U.S. v. McTiernan, No. 07-50430 (10-21-08). What is a "fair and just" reason for withdrawing from a plea? Here, it is because the defendant alleges that he was not adequately advised that a key piece of evidence -- a recording -- might be suppressible for violating the wiretap statute. The defendant had plead to a false statement. This case arises from the prosecution of Anthony Pellicano (this was a high profile investigation of Hollywood surreptitious phone recordings). This key evidence was a phone recording made by Pellicano of another's conversation "for a criminal purpose." The defendant, who had accepted a deal, but because of, well, some alleged misstatements, was facing a government recommendation of incarceration, changed counsel before sentencing. The new lawyer moved to have the plea withdrawn because the defendant was not explicitly told about the wiretap statute and the odds of suppresion. The district court denied the motion. The 9th (Miner joined by Reinhardt and Berzon) vacated and remanded for a full evidentiary hearing. The standard to withdraw from a guilty plea is a "fair and just" reason. It is to be liberally construed. The purported reason here, odds of success of suppression, might be such a reason if the defendant was not informed. Previous counsel stated that he told the defendant about the wiretap statute, in general, but the 9th stated that because the declaration had no clarity or precision as to the specific statute or advice, there was a question of adequate informed consent. This is a case that emphasizes the liberality of "fair and just" and requires counsel to fully discuss, and adequately document, his or her discussions as to the plea, and chances of suppression. The fact that the defendant might be guilty, but seeking suppression, is not a bar and should not be considered.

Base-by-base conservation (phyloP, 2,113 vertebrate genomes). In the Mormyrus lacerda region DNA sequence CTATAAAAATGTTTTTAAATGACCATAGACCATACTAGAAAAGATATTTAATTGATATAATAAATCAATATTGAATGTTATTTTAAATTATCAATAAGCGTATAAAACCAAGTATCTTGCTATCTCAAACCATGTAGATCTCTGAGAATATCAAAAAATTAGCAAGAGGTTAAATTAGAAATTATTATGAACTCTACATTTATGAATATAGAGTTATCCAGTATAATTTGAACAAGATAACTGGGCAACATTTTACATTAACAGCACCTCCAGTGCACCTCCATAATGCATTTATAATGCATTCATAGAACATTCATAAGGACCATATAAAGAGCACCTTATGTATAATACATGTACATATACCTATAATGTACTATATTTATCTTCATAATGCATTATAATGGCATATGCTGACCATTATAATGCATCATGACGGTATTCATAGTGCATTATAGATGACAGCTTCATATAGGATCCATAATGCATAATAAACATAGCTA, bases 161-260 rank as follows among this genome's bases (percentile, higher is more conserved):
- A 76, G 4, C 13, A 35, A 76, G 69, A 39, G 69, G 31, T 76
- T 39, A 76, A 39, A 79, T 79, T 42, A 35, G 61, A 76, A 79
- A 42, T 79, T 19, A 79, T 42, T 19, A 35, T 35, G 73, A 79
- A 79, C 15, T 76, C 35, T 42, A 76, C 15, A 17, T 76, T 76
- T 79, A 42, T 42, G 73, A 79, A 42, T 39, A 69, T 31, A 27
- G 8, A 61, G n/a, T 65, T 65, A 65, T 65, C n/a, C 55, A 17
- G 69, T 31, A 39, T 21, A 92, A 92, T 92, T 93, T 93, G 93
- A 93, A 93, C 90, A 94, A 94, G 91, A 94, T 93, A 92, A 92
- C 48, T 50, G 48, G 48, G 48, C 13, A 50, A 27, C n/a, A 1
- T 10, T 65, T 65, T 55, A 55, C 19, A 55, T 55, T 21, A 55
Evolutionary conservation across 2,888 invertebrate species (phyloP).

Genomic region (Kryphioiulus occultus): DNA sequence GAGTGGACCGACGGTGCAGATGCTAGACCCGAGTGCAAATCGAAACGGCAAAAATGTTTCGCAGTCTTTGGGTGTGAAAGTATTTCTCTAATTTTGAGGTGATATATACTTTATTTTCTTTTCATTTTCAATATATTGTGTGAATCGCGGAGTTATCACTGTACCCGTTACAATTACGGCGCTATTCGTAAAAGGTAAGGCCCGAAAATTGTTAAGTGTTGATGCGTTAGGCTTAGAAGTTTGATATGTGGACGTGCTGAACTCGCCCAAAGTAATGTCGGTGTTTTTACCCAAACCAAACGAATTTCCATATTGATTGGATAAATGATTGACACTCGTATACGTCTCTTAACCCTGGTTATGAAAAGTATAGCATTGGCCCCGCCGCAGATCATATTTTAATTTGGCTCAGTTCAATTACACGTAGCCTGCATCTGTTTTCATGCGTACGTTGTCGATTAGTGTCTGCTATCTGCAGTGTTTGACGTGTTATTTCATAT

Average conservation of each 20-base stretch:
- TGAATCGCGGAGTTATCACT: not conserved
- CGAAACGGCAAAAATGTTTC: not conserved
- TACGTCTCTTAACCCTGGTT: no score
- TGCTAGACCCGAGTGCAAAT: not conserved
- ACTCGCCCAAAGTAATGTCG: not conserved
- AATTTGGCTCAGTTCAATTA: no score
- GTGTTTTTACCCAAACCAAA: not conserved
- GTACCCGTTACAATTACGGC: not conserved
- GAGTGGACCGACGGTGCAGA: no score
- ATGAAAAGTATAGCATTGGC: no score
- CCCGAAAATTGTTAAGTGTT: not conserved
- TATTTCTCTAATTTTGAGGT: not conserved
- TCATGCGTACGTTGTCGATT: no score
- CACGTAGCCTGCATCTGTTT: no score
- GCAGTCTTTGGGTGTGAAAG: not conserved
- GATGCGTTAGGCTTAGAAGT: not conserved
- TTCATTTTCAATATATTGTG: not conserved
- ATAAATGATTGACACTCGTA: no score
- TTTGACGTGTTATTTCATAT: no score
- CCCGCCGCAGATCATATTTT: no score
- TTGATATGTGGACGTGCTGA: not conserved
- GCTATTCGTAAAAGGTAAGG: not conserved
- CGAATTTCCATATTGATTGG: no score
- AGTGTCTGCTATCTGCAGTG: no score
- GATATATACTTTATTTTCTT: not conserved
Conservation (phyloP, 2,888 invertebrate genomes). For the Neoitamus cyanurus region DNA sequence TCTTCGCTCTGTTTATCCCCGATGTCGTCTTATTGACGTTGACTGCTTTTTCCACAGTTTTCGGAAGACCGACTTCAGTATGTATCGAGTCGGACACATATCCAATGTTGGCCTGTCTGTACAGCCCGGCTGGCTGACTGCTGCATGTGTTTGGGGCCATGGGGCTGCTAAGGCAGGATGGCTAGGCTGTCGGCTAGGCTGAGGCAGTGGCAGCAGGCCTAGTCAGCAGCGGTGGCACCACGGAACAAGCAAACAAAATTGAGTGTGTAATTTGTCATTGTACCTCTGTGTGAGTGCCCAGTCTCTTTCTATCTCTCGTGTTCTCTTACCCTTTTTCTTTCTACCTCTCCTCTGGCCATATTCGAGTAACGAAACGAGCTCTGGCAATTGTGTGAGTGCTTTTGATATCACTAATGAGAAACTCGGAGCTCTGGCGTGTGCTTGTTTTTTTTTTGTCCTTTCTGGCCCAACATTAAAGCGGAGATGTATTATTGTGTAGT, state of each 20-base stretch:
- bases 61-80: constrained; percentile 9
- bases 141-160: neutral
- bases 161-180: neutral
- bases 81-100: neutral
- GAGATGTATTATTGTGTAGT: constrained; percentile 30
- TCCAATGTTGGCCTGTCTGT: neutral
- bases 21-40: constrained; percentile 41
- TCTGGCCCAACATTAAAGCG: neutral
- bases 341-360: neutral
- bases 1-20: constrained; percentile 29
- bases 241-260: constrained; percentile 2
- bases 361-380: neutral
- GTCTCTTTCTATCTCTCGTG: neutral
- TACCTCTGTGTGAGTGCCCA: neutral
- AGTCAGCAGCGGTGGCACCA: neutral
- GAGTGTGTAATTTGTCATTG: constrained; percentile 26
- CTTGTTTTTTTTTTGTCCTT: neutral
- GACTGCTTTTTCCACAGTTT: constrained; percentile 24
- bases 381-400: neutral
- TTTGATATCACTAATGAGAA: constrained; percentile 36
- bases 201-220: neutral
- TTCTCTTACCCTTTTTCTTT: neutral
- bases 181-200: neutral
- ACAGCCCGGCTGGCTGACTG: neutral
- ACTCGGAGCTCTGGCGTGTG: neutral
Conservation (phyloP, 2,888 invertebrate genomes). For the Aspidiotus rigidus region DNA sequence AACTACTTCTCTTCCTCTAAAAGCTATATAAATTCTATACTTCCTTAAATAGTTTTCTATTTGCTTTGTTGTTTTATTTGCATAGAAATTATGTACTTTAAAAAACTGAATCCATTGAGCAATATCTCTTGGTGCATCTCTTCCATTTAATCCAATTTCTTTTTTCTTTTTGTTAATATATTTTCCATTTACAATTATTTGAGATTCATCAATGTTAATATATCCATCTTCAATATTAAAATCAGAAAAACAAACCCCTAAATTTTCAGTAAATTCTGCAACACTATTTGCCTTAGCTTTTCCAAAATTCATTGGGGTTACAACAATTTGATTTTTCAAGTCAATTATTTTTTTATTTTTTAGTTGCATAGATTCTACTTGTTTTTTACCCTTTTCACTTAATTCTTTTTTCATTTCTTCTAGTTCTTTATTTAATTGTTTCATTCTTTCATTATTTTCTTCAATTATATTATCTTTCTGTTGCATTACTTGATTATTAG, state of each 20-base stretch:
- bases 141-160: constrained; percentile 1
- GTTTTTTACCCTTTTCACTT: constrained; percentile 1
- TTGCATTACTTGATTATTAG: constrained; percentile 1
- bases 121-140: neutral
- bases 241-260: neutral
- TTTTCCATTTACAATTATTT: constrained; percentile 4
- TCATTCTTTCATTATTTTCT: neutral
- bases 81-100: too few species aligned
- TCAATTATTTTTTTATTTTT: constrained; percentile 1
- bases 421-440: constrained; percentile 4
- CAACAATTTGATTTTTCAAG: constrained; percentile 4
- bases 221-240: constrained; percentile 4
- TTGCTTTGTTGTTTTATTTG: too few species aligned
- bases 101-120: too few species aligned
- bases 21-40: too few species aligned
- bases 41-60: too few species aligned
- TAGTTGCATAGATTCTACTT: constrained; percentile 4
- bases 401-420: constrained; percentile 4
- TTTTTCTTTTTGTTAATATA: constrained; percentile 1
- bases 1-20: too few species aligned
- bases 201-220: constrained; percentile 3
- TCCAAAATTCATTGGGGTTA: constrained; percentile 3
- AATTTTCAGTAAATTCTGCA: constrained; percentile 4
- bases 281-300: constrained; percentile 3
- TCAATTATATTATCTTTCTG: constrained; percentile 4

U.S. v. Schales, No. 07-10288 (4-15-08). This was an appeal from several child porn convictions. The 9th rejects broad constitutional and evidentiary challenges, but remands to vacate one of the convictions because of double jeopardy. The defendant was convicted of receiving sexual exploitation of minors under 18 U.S.C. 2252(a)(2) and possessing material involving sexual exploitation of minors under 18 U.S.C. 2252(a)(4)(B). Possession is a lesser included offense of receipt. The court rejected the government's position that downloading and printing the material transformed it and made it a different offense.